Britsploitation from A to Z: Z is for Zeta One (1969)
Well, I’m feeling in a bit of a party mood as here we finally are at the end of this A-Z thing. And there couldn’t possibly be a better film to celebrate with than this. You need to understand from the off that Zeta One makes no sense at all. It’s utterly disjointed and any attempt at a storyline takes a distant second place to ensuring as much screen time as possible is devoted to scantily-clad women. It’s exploitation film-making in the incoherent tradition of American directors like Doris Wishman and Ed Wood. And where Wood had Bela Lugosi, Zeta One’s director Michael Cort has Charles Hawtrey (they even wear similar hats).
It belongs to that most 60s of genres, the Bond spoof-sci-fi-sexploitation film (quite a specialist genre, I grant you). Here the 007 substitute is called James Word (just one of many things that will have you spluttering ‘Eh?!’ at the screen if you ever dare to watch this film), and he’s played by Robin Hawdon. Hawdon is perfect casting as he looks exactly like a cross between Sean Connery and Roger Moore (yes, I know Roger Moore hadn’t been cast in 1969: perhaps this gave them the idea. OK, probably not). Here he is pulling as typical a sex comedy face as you’ll ever see (slightly different to a comedy sex face):
We have the requisite Maurice Binder on the (very) cheap title sequence, accompanied by an unnamed singer Basseying nonsensical lyrics (“Call Zeta! Zeta! Zee-E-T-A Zeta!”) over a Johnny Hawksworth tune that starts off all John Barry and ends as an amazing psychedelic freakout. For some inexplicable reason our M substitute (W) has an American accent, but we’ll pass over that. Substituting for Miss Moneypenny is future Lust for a Vampire star Yutte Stensgard as Ann Olsen.
The main thrust of the film involves superwomen from a mysterious place called Angvia (think of it as a Countdown conundrum) kidnapping the beautiful young women of Britain (well, mainly strippers) and forcibly recruiting them to their cause (not entirely sure what that cause is, but I imagine it involves death and destruction to all men, that’s the usual drill). But just where is Angvia? “I think it’s out in space somewhere,” Word muses, “or perhaps it’s not”. Wherever it is, it’s accessed via an interdimensional portal in the back of a removal van. It’s a “vast supernatural ant colony” apparently, and the queen ant is the mysterious Zeta (Dawn Addams, who’d later reprise her role as leader of a world of women in TV’sStar Maidens, wearing an even more absurd costume than the meringue she sports here). The Angvians’ archenemy is master criminal Major Bourdon, who’s determined to winkle the secrets of their amazing technological advances out of them. Improbably enough, Bourdon’s played by that stalwart of the Doctor films (and bear sex symbol) James Robertson Justice. It’s frankly quite distressing seeing Justice play Bourdon, a drooling sleazeball whose point of view shots generally involve women’s crotches. There’s no shortage of ridiculous dialogue inZeta One, but Justice’s outraged cry of “There’s a bint in the bushes!” is an especially giddy highlight. He’s quite something to see, and as Davina McCall might say, here’s a selection of his best bits:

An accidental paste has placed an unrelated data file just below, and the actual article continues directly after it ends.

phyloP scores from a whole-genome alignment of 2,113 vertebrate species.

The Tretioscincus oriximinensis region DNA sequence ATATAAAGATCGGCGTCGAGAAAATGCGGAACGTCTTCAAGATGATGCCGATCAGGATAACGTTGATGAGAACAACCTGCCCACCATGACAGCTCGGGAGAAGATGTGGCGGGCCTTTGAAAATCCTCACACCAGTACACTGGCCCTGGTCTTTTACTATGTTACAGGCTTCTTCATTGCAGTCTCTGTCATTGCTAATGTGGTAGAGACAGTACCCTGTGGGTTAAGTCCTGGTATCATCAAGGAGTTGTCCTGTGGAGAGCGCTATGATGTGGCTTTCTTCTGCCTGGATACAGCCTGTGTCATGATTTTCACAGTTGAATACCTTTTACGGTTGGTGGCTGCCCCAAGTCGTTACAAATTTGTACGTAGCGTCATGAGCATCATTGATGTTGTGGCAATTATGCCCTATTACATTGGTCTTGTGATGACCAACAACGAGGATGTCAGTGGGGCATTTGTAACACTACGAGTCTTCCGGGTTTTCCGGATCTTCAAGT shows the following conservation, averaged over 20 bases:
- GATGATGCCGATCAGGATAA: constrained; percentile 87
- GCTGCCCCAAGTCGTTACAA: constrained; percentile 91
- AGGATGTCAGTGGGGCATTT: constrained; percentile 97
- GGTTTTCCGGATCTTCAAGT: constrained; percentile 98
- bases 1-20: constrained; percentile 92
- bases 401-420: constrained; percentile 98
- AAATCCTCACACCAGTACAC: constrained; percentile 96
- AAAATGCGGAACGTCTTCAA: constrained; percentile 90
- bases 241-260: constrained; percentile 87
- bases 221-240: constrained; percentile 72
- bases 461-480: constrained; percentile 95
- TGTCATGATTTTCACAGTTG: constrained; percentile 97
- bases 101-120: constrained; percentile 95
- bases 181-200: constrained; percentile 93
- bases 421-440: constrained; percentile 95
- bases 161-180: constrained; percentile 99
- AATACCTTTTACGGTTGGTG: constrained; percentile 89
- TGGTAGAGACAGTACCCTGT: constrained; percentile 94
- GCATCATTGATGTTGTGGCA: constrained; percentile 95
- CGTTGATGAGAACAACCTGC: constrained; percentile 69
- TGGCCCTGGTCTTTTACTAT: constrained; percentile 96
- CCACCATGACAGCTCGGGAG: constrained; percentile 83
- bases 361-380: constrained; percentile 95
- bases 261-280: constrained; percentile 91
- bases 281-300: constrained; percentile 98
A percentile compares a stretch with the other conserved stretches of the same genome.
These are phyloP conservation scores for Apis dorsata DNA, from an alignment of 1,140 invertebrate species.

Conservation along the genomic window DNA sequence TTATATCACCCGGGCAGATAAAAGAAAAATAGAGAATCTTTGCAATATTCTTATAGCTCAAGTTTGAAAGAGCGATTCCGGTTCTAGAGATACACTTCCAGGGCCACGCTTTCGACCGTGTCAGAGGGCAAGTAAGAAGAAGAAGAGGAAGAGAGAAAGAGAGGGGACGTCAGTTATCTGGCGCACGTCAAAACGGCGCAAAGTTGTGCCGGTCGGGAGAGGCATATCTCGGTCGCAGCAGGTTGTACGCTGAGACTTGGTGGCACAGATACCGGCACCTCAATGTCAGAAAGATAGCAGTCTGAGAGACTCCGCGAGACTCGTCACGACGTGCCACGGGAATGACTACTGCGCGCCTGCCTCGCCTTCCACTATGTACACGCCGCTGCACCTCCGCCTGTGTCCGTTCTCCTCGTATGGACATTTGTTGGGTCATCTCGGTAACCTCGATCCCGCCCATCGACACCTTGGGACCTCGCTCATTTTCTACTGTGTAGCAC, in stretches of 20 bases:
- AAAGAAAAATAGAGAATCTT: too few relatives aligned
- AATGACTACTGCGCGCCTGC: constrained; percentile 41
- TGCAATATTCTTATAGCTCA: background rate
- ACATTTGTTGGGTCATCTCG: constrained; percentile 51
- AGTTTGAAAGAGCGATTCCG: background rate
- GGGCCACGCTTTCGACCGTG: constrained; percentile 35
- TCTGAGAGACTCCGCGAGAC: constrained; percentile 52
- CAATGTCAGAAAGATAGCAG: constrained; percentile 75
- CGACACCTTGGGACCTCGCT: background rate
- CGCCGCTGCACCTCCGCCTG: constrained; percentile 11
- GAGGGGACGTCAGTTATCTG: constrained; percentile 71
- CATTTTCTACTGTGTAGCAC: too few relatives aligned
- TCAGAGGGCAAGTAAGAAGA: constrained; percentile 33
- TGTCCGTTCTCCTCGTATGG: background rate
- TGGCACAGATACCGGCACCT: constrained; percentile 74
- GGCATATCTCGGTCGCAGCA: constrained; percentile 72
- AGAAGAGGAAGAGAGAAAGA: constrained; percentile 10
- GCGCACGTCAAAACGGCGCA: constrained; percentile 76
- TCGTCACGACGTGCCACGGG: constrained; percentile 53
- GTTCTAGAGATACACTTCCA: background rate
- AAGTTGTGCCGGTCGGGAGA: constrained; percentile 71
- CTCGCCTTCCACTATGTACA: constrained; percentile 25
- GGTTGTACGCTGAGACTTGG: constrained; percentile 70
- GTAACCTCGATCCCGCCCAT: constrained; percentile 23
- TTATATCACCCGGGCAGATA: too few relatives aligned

Yes, he is actually twirling his moustache.
Charles Hawtrey has much less fun as Bourdon’s chief henchman Swyne. It’s a thoroughly generic part, and bereft of the camp joie de vivre of a Carry On script, Hawtrey’s a subdued, rather sad presence. One shot in particular, of his translucently pale face peering out of a phone box, has a strangely haunting quality:
Apart from that Hawtrey only gets one decent scene, sparring with Rita Webb, who pops up briefly as a belligerent bus conductor. Unless you count the bit where he shows some thigh, of course.
Bourdon hires Edwina Strain, star attraction of the Tease for Two strip lounge, to infiltrate the Angvians, but once through the back doors of that van she’s swiftly seduced by the delights of Zeta’s world, including wrestling classes and ‘the self realisation chamber’ (a wobbly silver wall):
“We have to eat every few hours,” Edwina’s tour guide informs her, “but not the food you would know”: cut to Angvians eating…a bowl of fruit.
The Angvians’ final confrontation with Bourdon’s men is tremendously odd: undoubtedly the most prolonged scene of men in tweeds being felled by nearly naked women raising their arms a bit I’ve ever witnessed. But where’s our intrepid agent during all this: in bed with another Angvian actually, so you might wonder what the point of him being in the film is at all. However, it seems Zeta One was considerably under-running as all of the above-described nonsense is padded out with an interminable framing sequence set in Word’s flat, as he relates the adventure to Miss Olsen (even though he was distracted for the majority of it) in bed after they play the world’s most tedious game of strip poker. And smoke an awful lot:
It might drive some viewers up the wall, but I find Zeta One’s makers’ obvious awareness of the film’s essential rubbishness rather endearing: during the main action Robin Hawdon sports a silly false moustache that visibly starts to peel off at one point. The framing sequence (added in later) starts with Yutte Stensgard demanding he removes it as it’s so unconvincing.
Difficult to believe though it might be, there was never a Zeta Two. I can’t help seeing that as a great loss to humanity at large. Still, at least we have Zeta One to boggle uncomprehendingly at. Nearly every shot in the film deserves to be framed (and hung on the wall of a lunatic), and here’s a random selection: